Q.My question concerns family games and the old dilemma of whether to let a child win often to keep him interested -- and happy -- or to play it in the "real world," hoping to build character but instead inviting tears of discouragement.

It occurred to me that "handicapping," as in golf and horse racing, might be the answer to even up the competition. The child could be given an advantage suitable to his age and the game. Then, as his skill develops, he can take pride in each lowered advantage.

Or maybe he wouldn't. Maybe he would fight for as much advantage as he could get and expect similar consideration from everyone in any kind of competition. What do you think?

A.A child loves to win, and yet he has to learn how to lose sometimes, and to do it with grace. He only learns this lesson if he has the chance to win enough to be self-confident, and if he can win with honor.

Handicaps would only teach a child that winning a game matters more than playing it. Besides, the concept is so complicated it could boomerang. If the child wins, he might think the game has to be rigged to do it, which would be demoralizing. If he loses, however, he might think the advantage wasn't big enough -- and he might be right. Realistic handicaps are hard to fix for a growing, changing child.

The child who repeatedly gets upset when he loses should quit playing that game until he's older, and his parents should offer other games that might suit him better.

One is the Ungame, a non-competitive game where players talk about their feelings. Another idea is the cooperative board game, where all the players work together to overcome an obstacle. It's a good way to teach the concept of winning and losing, but don't expect the interest to last as long as it does in competitive games, or to be as intense. Children are not lulled as easily as adults think.

For continuing appeal, games need the element of excitement -- even fear -- because children like their games to be a little scary. And choose games that are fun, particularly those that have been on the market for years. The toys and games that endure are those that teach values and give information, without the young players being aware that they're getting anything more than a good time.

In general, competitive games can bond a family tighter, but only if they're not taken too seriously.

You also have to be careful not to push children too hard, too soon. This is tempting, but most children -- even when they're quite smart -- follow a normal progression according to their chronological, not their mental age. It's also important to start with games of luck for the first few years, and then move on to games of skill.

Candyland, Old Maid and War (where the players match cards, with the high card taking the trick) are best for a 5-year-old because these games depend solely on luck -- and they don't last very long. Even so, you can expect the child to cry sometimes when he loses, and if he loses too often he will change the rules over and over to suit his needs, or he may cheat blatantly to win.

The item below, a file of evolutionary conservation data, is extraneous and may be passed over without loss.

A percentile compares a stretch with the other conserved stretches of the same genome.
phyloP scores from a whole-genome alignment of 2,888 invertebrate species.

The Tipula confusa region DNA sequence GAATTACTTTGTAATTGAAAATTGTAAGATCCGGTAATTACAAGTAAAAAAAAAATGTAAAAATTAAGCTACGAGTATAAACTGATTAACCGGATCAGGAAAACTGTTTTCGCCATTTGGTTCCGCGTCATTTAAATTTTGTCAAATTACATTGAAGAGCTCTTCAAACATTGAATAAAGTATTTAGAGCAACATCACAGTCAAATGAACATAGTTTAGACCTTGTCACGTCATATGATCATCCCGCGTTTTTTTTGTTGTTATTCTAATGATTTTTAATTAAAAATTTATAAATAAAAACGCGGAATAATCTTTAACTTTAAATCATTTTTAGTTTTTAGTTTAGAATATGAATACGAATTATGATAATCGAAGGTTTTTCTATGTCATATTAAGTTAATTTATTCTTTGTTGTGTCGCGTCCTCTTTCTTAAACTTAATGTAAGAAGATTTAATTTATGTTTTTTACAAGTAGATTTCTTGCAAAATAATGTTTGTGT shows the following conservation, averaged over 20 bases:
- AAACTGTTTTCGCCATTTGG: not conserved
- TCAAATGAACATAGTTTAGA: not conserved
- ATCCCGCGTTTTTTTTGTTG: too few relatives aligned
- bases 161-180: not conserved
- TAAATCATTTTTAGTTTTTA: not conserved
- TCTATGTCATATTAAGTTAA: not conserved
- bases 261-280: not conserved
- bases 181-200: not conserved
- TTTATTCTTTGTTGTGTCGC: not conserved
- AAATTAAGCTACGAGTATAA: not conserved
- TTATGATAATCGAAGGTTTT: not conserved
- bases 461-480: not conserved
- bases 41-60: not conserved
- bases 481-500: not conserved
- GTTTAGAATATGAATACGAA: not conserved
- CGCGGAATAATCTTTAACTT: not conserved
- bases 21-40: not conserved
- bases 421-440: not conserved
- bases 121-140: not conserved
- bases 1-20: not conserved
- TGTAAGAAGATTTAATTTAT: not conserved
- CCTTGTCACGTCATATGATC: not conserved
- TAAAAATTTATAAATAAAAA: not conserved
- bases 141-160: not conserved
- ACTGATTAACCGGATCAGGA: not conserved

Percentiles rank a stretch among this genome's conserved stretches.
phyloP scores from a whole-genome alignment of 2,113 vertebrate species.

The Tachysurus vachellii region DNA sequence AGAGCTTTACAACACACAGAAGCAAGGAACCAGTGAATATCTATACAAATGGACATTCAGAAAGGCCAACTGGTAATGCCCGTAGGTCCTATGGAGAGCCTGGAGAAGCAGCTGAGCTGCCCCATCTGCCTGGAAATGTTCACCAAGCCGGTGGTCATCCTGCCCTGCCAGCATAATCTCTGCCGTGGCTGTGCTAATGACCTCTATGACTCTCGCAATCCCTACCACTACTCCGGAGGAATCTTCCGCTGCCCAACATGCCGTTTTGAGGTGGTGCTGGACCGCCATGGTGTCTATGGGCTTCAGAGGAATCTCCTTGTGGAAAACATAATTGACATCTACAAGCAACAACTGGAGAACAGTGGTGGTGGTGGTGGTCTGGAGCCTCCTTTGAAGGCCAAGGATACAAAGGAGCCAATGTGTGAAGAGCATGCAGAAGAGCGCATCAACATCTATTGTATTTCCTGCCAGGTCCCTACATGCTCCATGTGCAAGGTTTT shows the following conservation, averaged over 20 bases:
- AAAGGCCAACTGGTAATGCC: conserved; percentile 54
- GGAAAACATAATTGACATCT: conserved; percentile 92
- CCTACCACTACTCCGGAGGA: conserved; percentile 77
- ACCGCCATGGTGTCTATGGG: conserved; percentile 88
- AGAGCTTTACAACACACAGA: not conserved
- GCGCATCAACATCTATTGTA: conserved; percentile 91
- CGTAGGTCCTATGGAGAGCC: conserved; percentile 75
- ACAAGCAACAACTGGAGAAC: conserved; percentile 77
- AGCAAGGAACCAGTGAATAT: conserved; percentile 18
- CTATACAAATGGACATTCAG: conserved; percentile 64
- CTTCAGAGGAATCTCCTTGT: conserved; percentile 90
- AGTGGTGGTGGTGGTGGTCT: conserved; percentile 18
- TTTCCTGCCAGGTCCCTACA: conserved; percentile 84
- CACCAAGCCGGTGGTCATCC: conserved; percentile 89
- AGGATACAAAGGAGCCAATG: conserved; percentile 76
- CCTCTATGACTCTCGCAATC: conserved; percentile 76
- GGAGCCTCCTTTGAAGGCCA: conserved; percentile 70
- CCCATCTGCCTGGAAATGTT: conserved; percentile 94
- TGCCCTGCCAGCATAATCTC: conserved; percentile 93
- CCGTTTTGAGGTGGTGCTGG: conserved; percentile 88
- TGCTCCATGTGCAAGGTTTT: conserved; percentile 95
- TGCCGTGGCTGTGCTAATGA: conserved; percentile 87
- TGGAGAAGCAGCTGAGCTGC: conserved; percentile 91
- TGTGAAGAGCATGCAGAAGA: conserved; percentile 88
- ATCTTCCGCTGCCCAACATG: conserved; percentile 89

Parcheesi and Uno are ideal for first graders. By that age, a child has more respect for the rules, but don't be surprised if he still wants to change them, and if he still cheats. This may be all right, so long as you play his way, cheats and all, turning the game into a joke.

Sorry and Clue take over by age 8, and the child may get into dominoes, checkers, backgammon and the junior versions of Trivial Pursuit and Scrabble. But parents should be careful here. As good as these games are, they can be too much for a child to handle, for they depend on skill. Go easy when you introduce these games; hold back on your clever moves occasionally (but never obviously) until winning seems easier for the child.

You'll be giving him a handicap, in a sense, but it will work better because the differences aren't spelled out.

Amusing card games make a good transition for the child who wants to compete before he's quite ready. Try "spit and pig" or "quadruple solitaire," where everyone plays on each other's aces and the winner is the one with the most cards in the middle. These are all rowdy enough to cause a lot of laughs.

The more you focus on the "funniness factor," the more you will put winning into perspective.

Physical games, like blindman's bluff, hide-and-seek and giant steps, do this well, and children are especially pleased when grown-ups take part. If that seems too undignified, try an old-fashioned jigsaw puzzle of a scenic picture, with many pieces and everyone joining in.

By age 10 a child should be ready for every neighborhood competition, from soccer and baseball to the king of board games: Monopoly. Expect all-weekend games, screams, accusations, jokes, maybe some stealing from the bank -- and a great deal of fun.